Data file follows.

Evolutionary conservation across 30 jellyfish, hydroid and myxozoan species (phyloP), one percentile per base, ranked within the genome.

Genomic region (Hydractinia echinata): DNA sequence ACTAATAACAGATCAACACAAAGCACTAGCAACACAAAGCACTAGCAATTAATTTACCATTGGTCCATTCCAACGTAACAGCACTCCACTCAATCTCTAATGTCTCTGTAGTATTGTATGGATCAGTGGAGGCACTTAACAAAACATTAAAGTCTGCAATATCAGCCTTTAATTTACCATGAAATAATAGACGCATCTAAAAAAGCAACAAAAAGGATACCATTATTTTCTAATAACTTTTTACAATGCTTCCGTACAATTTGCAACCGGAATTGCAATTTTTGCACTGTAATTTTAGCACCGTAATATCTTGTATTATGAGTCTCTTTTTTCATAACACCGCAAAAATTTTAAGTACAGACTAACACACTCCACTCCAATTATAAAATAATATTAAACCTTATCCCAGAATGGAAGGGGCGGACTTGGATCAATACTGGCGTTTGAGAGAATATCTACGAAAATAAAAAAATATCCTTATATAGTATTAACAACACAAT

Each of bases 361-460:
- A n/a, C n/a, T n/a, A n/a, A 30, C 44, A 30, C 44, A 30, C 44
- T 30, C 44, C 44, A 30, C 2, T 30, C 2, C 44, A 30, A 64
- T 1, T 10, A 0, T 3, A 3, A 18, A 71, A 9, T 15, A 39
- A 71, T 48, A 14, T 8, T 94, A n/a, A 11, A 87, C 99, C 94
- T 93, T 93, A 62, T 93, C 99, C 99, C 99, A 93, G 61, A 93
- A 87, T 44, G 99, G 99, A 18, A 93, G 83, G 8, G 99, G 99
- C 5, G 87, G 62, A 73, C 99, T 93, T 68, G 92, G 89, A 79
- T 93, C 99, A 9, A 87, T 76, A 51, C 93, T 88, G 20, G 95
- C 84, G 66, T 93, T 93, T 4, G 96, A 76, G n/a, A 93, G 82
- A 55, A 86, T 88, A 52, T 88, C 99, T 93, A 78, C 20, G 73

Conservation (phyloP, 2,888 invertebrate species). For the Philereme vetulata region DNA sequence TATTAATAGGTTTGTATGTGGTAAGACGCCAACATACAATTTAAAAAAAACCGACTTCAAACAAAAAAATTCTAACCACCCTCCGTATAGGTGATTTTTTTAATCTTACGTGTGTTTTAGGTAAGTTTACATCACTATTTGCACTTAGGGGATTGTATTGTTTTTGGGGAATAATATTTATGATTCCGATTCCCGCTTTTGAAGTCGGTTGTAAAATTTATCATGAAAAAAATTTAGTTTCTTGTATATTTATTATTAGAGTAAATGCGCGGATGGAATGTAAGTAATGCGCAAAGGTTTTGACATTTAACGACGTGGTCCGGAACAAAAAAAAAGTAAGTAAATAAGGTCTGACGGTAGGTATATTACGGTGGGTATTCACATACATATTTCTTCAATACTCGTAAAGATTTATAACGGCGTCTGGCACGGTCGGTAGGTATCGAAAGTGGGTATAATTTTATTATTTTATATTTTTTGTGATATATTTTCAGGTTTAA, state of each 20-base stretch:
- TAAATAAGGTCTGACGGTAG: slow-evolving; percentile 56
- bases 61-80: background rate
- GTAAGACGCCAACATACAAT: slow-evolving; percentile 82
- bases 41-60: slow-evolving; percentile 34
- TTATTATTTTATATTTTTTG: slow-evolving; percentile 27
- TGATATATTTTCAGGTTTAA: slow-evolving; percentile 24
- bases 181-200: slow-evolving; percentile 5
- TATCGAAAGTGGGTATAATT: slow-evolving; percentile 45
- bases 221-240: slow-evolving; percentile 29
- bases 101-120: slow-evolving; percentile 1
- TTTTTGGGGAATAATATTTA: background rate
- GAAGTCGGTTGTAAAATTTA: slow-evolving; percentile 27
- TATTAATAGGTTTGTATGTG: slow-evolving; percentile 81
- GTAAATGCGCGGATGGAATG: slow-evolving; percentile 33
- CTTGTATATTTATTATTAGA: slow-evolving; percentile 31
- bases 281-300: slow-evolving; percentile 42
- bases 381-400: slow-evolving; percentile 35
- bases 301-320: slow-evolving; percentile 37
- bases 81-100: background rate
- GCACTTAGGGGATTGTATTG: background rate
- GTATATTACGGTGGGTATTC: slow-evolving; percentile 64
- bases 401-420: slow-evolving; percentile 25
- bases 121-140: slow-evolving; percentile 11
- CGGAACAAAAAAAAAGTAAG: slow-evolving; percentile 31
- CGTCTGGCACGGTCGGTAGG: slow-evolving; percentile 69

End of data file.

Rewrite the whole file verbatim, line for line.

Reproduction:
Evolutionary conservation across 30 jellyfish, hydroid and myxozoan species (phyloP), one percentile per base, ranked within the genome.

Genomic region (Hydractinia echinata): DNA sequence ACTAATAACAGATCAACACAAAGCACTAGCAACACAAAGCACTAGCAATTAATTTACCATTGGTCCATTCCAACGTAACAGCACTCCACTCAATCTCTAATGTCTCTGTAGTATTGTATGGATCAGTGGAGGCACTTAACAAAACATTAAAGTCTGCAATATCAGCCTTTAATTTACCATGAAATAATAGACGCATCTAAAAAAGCAACAAAAAGGATACCATTATTTTCTAATAACTTTTTACAATGCTTCCGTACAATTTGCAACCGGAATTGCAATTTTTGCACTGTAATTTTAGCACCGTAATATCTTGTATTATGAGTCTCTTTTTTCATAACACCGCAAAAATTTTAAGTACAGACTAACACACTCCACTCCAATTATAAAATAATATTAAACCTTATCCCAGAATGGAAGGGGCGGACTTGGATCAATACTGGCGTTTGAGAGAATATCTACGAAAATAAAAAAATATCCTTATATAGTATTAACAACACAAT

Each of bases 361-460:
- A n/a, C n/a, T n/a, A n/a, A 30, C 44, A 30, C 44, A 30, C 44
- T 30, C 44, C 44, A 30, C 2, T 30, C 2, C 44, A 30, A 64
- T 1, T 10, A 0, T 3, A 3, A 18, A 71, A 9, T 15, A 39
- A 71, T 48, A 14, T 8, T 94, A n/a, A 11, A 87, C 99, C 94
- T 93, T 93, A 62, T 93, C 99, C 99, C 99, A 93, G 61, A 93
- A 87, T 44, G 99, G 99, A 18, A 93, G 83, G 8, G 99, G 99
- C 5, G 87, G 62, A 73, C 99, T 93, T 68, G 92, G 89, A 79
- T 93, C 99, A 9, A 87, T 76, A 51, C 93, T 88, G 20, G 95
- C 84, G 66, T 93, T 93, T 4, G 96, A 76, G n/a, A 93, G 82
- A 55, A 86, T 88, A 52, T 88, C 99, T 93, A 78, C 20, G 73

Conservation (phyloP, 2,888 invertebrate species). For the Philereme vetulata region DNA sequence TATTAATAGGTTTGTATGTGGTAAGACGCCAACATACAATTTAAAAAAAACCGACTTCAAACAAAAAAATTCTAACCACCCTCCGTATAGGTGATTTTTTTAATCTTACGTGTGTTTTAGGTAAGTTTACATCACTATTTGCACTTAGGGGATTGTATTGTTTTTGGGGAATAATATTTATGATTCCGATTCCCGCTTTTGAAGTCGGTTGTAAAATTTATCATGAAAAAAATTTAGTTTCTTGTATATTTATTATTAGAGTAAATGCGCGGATGGAATGTAAGTAATGCGCAAAGGTTTTGACATTTAACGACGTGGTCCGGAACAAAAAAAAAGTAAGTAAATAAGGTCTGACGGTAGGTATATTACGGTGGGTATTCACATACATATTTCTTCAATACTCGTAAAGATTTATAACGGCGTCTGGCACGGTCGGTAGGTATCGAAAGTGGGTATAATTTTATTATTTTATATTTTTTGTGATATATTTTCAGGTTTAA, state of each 20-base stretch:
- TAAATAAGGTCTGACGGTAG: slow-evolving; percentile 56
- bases 61-80: background rate
- GTAAGACGCCAACATACAAT: slow-evolving; percentile 82
- bases 41-60: slow-evolving; percentile 34
- TTATTATTTTATATTTTTTG: slow-evolving; percentile 27
- TGATATATTTTCAGGTTTAA: slow-evolving; percentile 24
- bases 181-200: slow-evolving; percentile 5
- TATCGAAAGTGGGTATAATT: slow-evolving; percentile 45
- bases 221-240: slow-evolving; percentile 29
- bases 101-120: slow-evolving; percentile 1
- TTTTTGGGGAATAATATTTA: background rate
- GAAGTCGGTTGTAAAATTTA: slow-evolving; percentile 27
- TATTAATAGGTTTGTATGTG: slow-evolving; percentile 81
- GTAAATGCGCGGATGGAATG: slow-evolving; percentile 33
- CTTGTATATTTATTATTAGA: slow-evolving; percentile 31
- bases 281-300: slow-evolving; percentile 42
- bases 381-400: slow-evolving; percentile 35
- bases 301-320: slow-evolving; percentile 37
- bases 81-100: background rate
- GCACTTAGGGGATTGTATTG: background rate
- GTATATTACGGTGGGTATTC: slow-evolving; percentile 64
- bases 401-420: slow-evolving; percentile 25
- bases 121-140: slow-evolving; percentile 11
- CGGAACAAAAAAAAAGTAAG: slow-evolving; percentile 31
- CGTCTGGCACGGTCGGTAGG: slow-evolving; percentile 69